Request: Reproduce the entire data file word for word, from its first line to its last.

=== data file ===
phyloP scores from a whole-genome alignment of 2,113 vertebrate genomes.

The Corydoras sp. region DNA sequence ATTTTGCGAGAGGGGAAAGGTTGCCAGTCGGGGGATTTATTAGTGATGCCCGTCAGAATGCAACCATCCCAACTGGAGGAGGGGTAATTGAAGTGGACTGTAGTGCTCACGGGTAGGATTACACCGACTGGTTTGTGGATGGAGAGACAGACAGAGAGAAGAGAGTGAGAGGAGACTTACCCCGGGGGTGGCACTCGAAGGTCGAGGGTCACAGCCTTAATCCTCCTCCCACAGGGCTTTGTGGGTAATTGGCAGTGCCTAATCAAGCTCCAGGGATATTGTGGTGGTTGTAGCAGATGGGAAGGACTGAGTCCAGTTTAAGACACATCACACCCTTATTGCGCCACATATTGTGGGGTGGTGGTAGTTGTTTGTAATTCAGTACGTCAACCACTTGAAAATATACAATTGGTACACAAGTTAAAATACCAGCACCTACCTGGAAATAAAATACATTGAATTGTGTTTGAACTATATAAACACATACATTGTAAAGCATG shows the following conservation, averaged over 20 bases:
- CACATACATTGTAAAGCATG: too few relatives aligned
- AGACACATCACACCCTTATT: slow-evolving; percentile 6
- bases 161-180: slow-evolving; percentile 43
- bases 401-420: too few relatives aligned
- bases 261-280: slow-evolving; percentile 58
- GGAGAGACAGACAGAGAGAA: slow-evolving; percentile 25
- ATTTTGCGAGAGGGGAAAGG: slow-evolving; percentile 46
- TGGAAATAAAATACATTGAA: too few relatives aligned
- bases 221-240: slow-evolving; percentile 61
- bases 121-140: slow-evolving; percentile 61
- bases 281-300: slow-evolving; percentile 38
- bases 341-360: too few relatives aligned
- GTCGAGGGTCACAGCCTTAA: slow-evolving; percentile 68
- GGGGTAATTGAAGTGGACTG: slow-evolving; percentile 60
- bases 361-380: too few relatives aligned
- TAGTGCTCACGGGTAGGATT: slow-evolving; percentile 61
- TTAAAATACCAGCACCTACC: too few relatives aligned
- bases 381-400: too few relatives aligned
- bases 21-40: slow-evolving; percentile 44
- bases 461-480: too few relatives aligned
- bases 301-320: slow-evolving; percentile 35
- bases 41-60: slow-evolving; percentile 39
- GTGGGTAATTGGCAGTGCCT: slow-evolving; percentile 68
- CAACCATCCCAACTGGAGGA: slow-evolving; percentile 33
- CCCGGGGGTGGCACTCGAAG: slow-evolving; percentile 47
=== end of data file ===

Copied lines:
phyloP scores from a whole-genome alignment of 2,113 vertebrate genomes.

The Corydoras sp. region DNA sequence ATTTTGCGAGAGGGGAAAGGTTGCCAGTCGGGGGATTTATTAGTGATGCCCGTCAGAATGCAACCATCCCAACTGGAGGAGGGGTAATTGAAGTGGACTGTAGTGCTCACGGGTAGGATTACACCGACTGGTTTGTGGATGGAGAGACAGACAGAGAGAAGAGAGTGAGAGGAGACTTACCCCGGGGGTGGCACTCGAAGGTCGAGGGTCACAGCCTTAATCCTCCTCCCACAGGGCTTTGTGGGTAATTGGCAGTGCCTAATCAAGCTCCAGGGATATTGTGGTGGTTGTAGCAGATGGGAAGGACTGAGTCCAGTTTAAGACACATCACACCCTTATTGCGCCACATATTGTGGGGTGGTGGTAGTTGTTTGTAATTCAGTACGTCAACCACTTGAAAATATACAATTGGTACACAAGTTAAAATACCAGCACCTACCTGGAAATAAAATACATTGAATTGTGTTTGAACTATATAAACACATACATTGTAAAGCATG shows the following conservation, averaged over 20 bases:
- CACATACATTGTAAAGCATG: too few relatives aligned
- AGACACATCACACCCTTATT: slow-evolving; percentile 6
- bases 161-180: slow-evolving; percentile 43
- bases 401-420: too few relatives aligned
- bases 261-280: slow-evolving; percentile 58
- GGAGAGACAGACAGAGAGAA: slow-evolving; percentile 25
- ATTTTGCGAGAGGGGAAAGG: slow-evolving; percentile 46
- TGGAAATAAAATACATTGAA: too few relatives aligned
- bases 221-240: slow-evolving; percentile 61
- bases 121-140: slow-evolving; percentile 61
- bases 281-300: slow-evolving; percentile 38
- bases 341-360: too few relatives aligned
- GTCGAGGGTCACAGCCTTAA: slow-evolving; percentile 68
- GGGGTAATTGAAGTGGACTG: slow-evolving; percentile 60
- bases 361-380: too few relatives aligned
- TAGTGCTCACGGGTAGGATT: slow-evolving; percentile 61
- TTAAAATACCAGCACCTACC: too few relatives aligned
- bases 381-400: too few relatives aligned
- bases 21-40: slow-evolving; percentile 44
- bases 461-480: too few relatives aligned
- bases 301-320: slow-evolving; percentile 35
- bases 41-60: slow-evolving; percentile 39
- GTGGGTAATTGGCAGTGCCT: slow-evolving; percentile 68
- CAACCATCCCAACTGGAGGA: slow-evolving; percentile 33
- CCCGGGGGTGGCACTCGAAG: slow-evolving; percentile 47